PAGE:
20. Alexander’s conquests developed trade routes with India and Italy.
30. The Greeks sent their oil, wine, and fish to the north shore of the Black Sea in return for grain.
40. The slave trade flourished.
10. Hellenistic agriculture and industry underwent significant changes.
20. There were few industrial innovations in the Hellenistic Age.0
a0) The inventions of mathematicians and other thinkers failed to produce corresponding technological innovations.
b0) Cheap labor left little motivation for innovation.
10. Hellenistic kings paid special attention to agriculture.0
a0) Much of their revenue was derived from the produce of royal lands.
b0) Some kings sought out and supported agricultural experts.
V0. Hellenistic Intellectual Advances 0
A0. Religion in the Hellenistic World0
10. Greek cults and Near Eastern religions did not mix much.
20. The only significant syncretisms were the “mystery religions” that spread rapidly.
30. The new mystery religions were not tied to a particular location.
40. The mystery religions promised protection from misfortune and the survival of the soul after death.
50. The Egyptian cults of Serapis and Isis were among the most popular.
60. Many people resorted to magic to deal with everyday problems.
B0. Philosophy and the People
10. Two schools of philosophy gained wide popularity in the Hellenistic world.
a0) Epicureanism endorsed moderation, self-discipline, and a quietistic life.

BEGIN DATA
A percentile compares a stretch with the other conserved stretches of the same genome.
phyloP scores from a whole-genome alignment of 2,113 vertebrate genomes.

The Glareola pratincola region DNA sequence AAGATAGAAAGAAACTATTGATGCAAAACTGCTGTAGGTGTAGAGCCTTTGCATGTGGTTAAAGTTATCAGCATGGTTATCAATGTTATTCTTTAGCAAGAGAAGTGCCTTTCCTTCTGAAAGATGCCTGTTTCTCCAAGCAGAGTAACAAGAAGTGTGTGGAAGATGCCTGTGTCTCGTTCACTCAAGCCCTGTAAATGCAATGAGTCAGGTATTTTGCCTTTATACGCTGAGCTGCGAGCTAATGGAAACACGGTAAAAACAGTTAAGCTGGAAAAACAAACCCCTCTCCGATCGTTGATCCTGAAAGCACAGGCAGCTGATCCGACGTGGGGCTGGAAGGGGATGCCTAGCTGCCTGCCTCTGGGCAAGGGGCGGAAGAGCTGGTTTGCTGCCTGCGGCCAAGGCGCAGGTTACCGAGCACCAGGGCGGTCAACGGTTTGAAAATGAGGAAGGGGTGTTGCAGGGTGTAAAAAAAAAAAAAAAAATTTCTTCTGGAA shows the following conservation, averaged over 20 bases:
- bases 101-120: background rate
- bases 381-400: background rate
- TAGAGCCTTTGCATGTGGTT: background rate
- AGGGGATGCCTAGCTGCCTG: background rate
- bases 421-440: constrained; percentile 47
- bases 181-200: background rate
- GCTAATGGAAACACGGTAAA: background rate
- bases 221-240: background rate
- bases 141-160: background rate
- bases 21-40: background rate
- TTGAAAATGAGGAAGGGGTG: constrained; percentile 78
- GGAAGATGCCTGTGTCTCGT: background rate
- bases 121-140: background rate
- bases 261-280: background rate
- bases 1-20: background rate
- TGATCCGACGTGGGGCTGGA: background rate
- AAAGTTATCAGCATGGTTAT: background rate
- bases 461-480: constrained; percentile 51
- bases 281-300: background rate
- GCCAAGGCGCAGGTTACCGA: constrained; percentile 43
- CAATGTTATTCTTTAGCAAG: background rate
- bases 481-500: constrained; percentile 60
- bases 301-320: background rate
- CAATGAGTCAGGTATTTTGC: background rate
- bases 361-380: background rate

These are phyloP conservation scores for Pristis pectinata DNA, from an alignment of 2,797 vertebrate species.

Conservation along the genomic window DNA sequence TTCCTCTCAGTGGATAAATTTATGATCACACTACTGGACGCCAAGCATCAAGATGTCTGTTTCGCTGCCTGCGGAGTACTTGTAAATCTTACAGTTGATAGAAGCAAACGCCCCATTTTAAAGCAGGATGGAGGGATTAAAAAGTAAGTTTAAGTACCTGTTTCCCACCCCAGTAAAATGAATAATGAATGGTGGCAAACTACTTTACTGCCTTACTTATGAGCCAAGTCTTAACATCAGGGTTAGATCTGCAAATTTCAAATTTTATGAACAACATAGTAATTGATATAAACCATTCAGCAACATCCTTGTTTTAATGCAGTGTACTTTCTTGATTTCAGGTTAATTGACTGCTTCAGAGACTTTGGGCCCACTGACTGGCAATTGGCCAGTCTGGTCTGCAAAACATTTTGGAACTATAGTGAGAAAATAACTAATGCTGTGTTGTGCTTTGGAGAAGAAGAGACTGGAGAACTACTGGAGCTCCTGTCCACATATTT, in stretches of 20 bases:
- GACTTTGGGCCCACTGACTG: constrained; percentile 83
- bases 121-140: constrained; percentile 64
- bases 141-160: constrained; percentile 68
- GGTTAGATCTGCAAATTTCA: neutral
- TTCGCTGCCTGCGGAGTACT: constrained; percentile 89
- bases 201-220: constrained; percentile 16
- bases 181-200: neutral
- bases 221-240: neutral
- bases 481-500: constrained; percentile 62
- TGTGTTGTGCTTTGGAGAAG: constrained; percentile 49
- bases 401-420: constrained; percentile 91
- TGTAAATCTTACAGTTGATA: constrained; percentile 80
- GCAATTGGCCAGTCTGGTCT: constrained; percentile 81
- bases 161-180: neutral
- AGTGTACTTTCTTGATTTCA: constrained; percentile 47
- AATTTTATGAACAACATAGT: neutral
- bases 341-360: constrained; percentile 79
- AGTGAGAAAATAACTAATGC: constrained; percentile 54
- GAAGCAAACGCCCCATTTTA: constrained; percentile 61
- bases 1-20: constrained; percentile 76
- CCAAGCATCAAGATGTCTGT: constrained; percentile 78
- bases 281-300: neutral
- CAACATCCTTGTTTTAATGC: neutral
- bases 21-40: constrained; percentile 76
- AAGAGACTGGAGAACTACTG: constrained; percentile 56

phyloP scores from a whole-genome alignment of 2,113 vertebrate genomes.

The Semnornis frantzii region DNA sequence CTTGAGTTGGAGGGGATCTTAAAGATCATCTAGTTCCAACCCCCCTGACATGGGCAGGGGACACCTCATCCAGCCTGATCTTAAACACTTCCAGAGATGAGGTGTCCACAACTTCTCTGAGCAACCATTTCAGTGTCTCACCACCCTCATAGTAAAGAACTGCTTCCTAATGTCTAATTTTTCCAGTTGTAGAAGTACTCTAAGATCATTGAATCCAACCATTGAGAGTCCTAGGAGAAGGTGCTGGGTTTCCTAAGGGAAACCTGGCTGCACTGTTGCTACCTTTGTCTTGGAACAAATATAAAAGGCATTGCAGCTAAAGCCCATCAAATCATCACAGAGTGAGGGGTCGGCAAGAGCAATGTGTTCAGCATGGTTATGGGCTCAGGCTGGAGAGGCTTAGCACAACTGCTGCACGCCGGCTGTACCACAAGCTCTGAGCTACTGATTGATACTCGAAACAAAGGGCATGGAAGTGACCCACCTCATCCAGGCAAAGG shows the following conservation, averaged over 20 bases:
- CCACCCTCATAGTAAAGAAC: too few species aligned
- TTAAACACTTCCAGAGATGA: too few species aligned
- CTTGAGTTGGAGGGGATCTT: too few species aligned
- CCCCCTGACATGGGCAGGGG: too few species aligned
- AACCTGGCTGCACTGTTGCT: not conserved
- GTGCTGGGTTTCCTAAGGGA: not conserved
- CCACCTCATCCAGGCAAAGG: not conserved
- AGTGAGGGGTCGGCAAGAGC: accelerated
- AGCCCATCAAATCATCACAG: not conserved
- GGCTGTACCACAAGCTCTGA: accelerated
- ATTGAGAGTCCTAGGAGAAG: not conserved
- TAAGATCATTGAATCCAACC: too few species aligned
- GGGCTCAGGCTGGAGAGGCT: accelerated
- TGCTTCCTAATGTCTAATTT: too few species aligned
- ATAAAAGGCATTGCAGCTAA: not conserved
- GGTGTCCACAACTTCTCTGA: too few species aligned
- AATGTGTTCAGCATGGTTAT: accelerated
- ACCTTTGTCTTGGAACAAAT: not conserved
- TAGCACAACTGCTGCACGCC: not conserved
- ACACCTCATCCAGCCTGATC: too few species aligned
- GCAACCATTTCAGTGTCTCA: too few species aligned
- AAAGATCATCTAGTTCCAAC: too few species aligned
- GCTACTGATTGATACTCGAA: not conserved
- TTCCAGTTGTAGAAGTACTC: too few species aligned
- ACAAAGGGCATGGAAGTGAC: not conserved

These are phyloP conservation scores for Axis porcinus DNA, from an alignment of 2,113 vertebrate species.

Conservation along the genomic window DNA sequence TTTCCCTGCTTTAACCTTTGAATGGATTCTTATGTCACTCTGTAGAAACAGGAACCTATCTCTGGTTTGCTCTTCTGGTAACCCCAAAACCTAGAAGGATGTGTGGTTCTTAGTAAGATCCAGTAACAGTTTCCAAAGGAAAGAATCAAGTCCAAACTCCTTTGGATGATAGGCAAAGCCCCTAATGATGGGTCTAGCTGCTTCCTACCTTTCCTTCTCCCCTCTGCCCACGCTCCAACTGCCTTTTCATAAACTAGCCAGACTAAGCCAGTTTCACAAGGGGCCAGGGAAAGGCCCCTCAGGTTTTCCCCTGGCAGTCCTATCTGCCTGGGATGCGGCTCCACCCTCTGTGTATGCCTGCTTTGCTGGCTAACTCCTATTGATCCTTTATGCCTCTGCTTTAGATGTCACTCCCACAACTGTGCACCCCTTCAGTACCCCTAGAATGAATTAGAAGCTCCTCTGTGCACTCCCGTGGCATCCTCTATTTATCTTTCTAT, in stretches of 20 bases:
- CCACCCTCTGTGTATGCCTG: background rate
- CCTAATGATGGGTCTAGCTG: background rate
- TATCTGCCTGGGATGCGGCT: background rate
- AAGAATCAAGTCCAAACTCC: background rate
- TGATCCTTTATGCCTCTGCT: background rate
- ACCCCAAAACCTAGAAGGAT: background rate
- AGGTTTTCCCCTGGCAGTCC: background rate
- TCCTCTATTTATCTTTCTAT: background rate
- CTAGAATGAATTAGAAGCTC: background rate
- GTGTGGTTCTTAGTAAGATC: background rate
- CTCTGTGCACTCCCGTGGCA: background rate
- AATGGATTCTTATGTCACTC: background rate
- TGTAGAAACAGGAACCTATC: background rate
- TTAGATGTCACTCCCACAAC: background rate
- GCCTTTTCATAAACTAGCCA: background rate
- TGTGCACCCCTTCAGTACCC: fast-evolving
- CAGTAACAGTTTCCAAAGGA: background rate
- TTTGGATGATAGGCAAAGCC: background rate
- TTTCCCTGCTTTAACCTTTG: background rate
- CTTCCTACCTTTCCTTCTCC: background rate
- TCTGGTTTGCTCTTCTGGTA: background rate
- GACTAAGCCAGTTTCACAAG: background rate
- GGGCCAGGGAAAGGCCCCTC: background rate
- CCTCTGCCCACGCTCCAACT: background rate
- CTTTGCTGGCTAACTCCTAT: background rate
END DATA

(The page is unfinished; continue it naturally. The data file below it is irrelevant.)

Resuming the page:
b0) Stoicism endorsed civic virtue, devotion to duty, and acceptance of one’s lot in life.
C0. Hellenistic Science
10. The Hellenistic period saw many advances in science.
20. Aristarchus of Samos propounded the heliocentric theory.
30. Euclid created a system of geometry still in use today.
40. Archimedes was the greatest thinker of the Hellenistic period.
50. Eratosthenes had wide ranging interests and made contributions in a number of areas.
60. The Greeks and Macedonians applied theories of mechanics to build new military technologies.
70. Siege engines added to the destructiveness of war.
80. Aside from military applications, Hellenistic people seldom put scientific discoveries to practical use.
D0. Hellenistic Medicine
10. Medicine also made significant advances through the work of Herophilus and Erasistratus.
20. The Empiric school emphasized the prescription of medicine and drugs.
30. Dogmatists invented new surgical instruments and dissected corpses.
40. Doctors of the Empiric school challenged the Dogmatic emphasis on anatomy and physiology, focusing on drugs and medicines, including painkillers such as opium.
50. Much of Hellenistic medicine was quackery.